THE House transport committee rejected on Friday the referral by President Nicos Anastasiades of the law voted last month for a three-cent cut in the road tax for pick-up trucks and double cabs.
The law, that was passed by the House plenum on May 19, provides for a three-cent reduction – from ten to seven — per cubic centimetre in the tax paid by the owners of old pick-up and double-cab trucks of up to 2850cc. The reduction was to kick in on January 1, 2018.
The president however, referred the law back to the transport committee with the justification that the tax cut will reduce state revenues by about €4m per year, which he said was a “significant amount”. He also cited environmental issues and discrimination against owners of other types of cars.
The resident’s letter added that the measure is not environmentally friendly, as it creates an incentive to continue using vehicles that do not have modern antifouling technology and which is presumably energy-intensive.
Anastasiades also said that the measure is generally uneconomic as it also creates an incentive for vehicles that de facto consume large quantities of fuel with consequences also in terms of increasing carbon dioxide emissions.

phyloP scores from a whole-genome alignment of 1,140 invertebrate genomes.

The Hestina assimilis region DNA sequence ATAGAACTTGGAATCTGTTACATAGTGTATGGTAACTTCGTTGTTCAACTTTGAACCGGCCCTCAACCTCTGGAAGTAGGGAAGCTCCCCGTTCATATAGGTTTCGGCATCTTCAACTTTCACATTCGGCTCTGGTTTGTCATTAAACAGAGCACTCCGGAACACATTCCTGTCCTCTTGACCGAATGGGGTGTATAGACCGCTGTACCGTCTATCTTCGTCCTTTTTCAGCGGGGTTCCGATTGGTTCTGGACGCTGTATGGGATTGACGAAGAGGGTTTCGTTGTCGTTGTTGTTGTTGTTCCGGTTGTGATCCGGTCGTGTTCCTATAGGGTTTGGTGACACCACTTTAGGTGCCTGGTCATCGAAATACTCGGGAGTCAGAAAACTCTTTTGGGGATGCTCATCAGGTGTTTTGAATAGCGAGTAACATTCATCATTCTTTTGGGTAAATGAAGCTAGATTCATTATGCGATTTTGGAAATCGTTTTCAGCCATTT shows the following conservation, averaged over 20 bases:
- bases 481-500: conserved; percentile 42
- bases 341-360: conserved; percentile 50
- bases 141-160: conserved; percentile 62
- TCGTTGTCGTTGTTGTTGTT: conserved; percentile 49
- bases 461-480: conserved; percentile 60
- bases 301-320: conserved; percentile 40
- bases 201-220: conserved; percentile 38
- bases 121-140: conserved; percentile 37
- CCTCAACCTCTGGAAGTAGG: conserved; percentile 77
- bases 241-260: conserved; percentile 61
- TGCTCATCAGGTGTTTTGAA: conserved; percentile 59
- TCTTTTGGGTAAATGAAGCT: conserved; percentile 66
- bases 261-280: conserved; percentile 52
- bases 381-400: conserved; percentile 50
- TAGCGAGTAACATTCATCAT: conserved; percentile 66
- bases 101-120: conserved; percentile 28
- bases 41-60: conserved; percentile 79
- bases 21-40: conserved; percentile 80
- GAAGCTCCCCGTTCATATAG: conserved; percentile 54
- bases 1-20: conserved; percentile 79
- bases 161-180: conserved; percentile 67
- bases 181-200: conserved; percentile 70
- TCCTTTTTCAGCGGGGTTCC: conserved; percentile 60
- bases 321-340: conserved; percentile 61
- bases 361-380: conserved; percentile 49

In addition, he said, it may be considered as unfair compared to owners of other categories of vehicles, such as saloon cars that have the same cubic capacity, age, etc, as the only difference between the vehicles of these two categories is that the double-cabs have more have more storage space at their rear.
In favour of the president’s referral were ruling Disy and the Greens, and voting against were Akel, Diko and Edek that had tabled the bill in question.
The referral will now be sent to the House plenum for discussion and vote. From there, depending on the outcome, the president has the right either to refer the law to the Supreme Court or to sign it.
Transport committee chairman, Diko MP Giorgos Prokopiou, had said last month that the House bill was designed to correct the injustice against the owners of such vehicles who were medium and low-income earners, usually farmers. The high road tax for pick-up trucks and double cabs was imposed when the price of diesel was much lower than petrol, Prokopiou said, and fuel prices have since come close to being the same, but the higher road tax remained. That forced many owners to immobilise them, he said.